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Humble Indie Bundle 7 Review


Closure Review:

To call Closure an odd game is almost an understatement, but it is also, with few but notable exceptions, an excellent puzzle game. The puzzles themselves revolve around the classic mechanic of needing light to shine on a path to be accessible. The developers took this mechanic further than just having a kill-box where the light does not fall as nothing exists unless it is illuminated. Without light on the ground, you will fall through, and without light on a wall, it is not there to impede your progress. Even water will disappear due to a lack of light, which has some interesting results in a few levels.

The game is broken up into three main stories, with a fourth shorter story that is accessed after completing the other three. All three stories are accessible once you reach the hub world after the tutorial levels. So far I have done the three stories.











The first story, from left to right, has you assume the identity of an engineer going through a factory. The second story is that of a woman travelling through not only a forest but also a hospital. The third story has you play as a young child who escapes her home to go to the circus. The fourth story lets you play as the spider-like demon you are, and consists of only 10 levels, instead of the 24 each of the other three stories. Throughout every story though, the environment and atmosphere is eerie, but I would never describe it as creepy, except for perhaps one moment in the second story.

The graphics are a stylized black and white, which definitely fits the atmosphere of the game and the light mechanic. The environment is not often animated though, but whenever you fall into water there is a rush of bubbles around you. Also when you are in water, the audio is distorted to match the liquid in your character's ears.

Occasionally I enjoy thinking of myself as an intelligent person so I will always enjoy a good puzzle game, and Closure I very much enjoy. The puzzles are almost always challenging, but not difficult, which is an important distinction to me. A challenging puzzle is a work of art to me, where the means to overcome it is accessible, if you can identify it. A difficult puzzle on the other hand is a source of frustration as the solution may be obvious or not, but its execution is tedious, or demanding of perfection, or both. A difficult puzzle can result in 'cheap' deaths where you were just too slow or miss timed your jump. The only reason you should die in a challenging puzzle is because you made a stupid mistake or the puzzle is more complicated than you initially thought, and never a 'cheap' death.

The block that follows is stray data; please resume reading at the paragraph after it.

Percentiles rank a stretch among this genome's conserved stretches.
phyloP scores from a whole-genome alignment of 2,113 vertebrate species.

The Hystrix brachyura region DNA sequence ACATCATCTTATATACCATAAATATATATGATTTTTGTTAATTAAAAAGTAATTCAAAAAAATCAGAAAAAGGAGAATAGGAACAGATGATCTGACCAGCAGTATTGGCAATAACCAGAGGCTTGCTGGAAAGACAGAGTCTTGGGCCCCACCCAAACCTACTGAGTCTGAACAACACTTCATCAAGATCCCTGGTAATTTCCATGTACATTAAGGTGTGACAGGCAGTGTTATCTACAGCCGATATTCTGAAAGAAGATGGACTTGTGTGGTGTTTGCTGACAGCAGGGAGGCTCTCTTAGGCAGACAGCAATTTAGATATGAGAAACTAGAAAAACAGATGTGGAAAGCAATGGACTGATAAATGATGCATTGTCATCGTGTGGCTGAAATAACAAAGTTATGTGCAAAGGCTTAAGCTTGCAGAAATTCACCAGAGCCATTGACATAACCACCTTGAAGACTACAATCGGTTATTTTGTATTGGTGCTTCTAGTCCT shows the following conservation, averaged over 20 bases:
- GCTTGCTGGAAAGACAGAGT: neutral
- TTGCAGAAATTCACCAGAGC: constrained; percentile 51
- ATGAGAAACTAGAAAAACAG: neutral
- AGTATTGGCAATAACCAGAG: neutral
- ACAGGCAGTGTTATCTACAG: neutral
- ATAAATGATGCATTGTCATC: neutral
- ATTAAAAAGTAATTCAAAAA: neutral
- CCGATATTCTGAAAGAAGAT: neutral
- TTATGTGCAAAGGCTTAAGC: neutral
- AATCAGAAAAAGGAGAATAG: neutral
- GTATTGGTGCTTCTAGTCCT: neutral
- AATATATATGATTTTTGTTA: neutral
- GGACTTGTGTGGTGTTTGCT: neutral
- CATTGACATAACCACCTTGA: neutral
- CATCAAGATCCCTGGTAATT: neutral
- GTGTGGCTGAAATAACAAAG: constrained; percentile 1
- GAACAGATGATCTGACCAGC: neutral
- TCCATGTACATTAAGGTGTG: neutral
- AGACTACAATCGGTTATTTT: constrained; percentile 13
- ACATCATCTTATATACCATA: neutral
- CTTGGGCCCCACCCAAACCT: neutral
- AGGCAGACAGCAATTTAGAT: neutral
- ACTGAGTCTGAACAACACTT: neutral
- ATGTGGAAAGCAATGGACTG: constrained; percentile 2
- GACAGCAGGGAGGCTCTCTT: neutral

What wall?

Oddly the difficult puzzles seemed to only exist in the second story as the puzzles in other stories were not necessarily simple, but failing them was not as frustrating.

There is definitely some replay value here as hidden 'Silver Moths' can be found in some levels and can require some ingenuity to catch, while still completing the level. To indicate the moth's presence in a level, there is a chime that plays along with the music.

The soundtrack is… different, but in a good way. My tastes are more for classical music (specifically the romance period and some modern, for those who know the distinction) but I do also enjoy rock, which may be part of the reason why soundtracks, as a genre, I often enjoy. Closure's soundtrack I definitely like but it is hard to say how much I may listen to it in the future. I do appreciate it but it is not my first pick for 'working music,' though I am writing this section of the review with it playing. It does somewhat defy description, beyond saying that while it is not eerie like the game (to me at least) it fits the game environment very well.

Now, would this game alone make the bundle worth buying? Probably not, unless you are a major puzzle-gamer or simply enjoy artistic games. I'm very confident I am near the end of the game with not even four hours invested in it. True there are some levels left and the Silver Moths to collect, but I would still estimate a completion time of under 10 hours. Closure may not be the one game to make the bundle worth buying, but you will be glad to have a game as excellent and as near-flawless as it is. Truly the only negative to purchasing the game is its relatively short length, but beyond that, it is a great game, in my opinion.

  1. Introduction
  2. Closure Review
  3. Legend of Grimrock Review
  4. Shank 2 Review
  5. Snapshot Review
  6. The Binding of Isaac: Wrath of the Lamb Review
  7. Dungeon Defenders Description
  8. Conclusion
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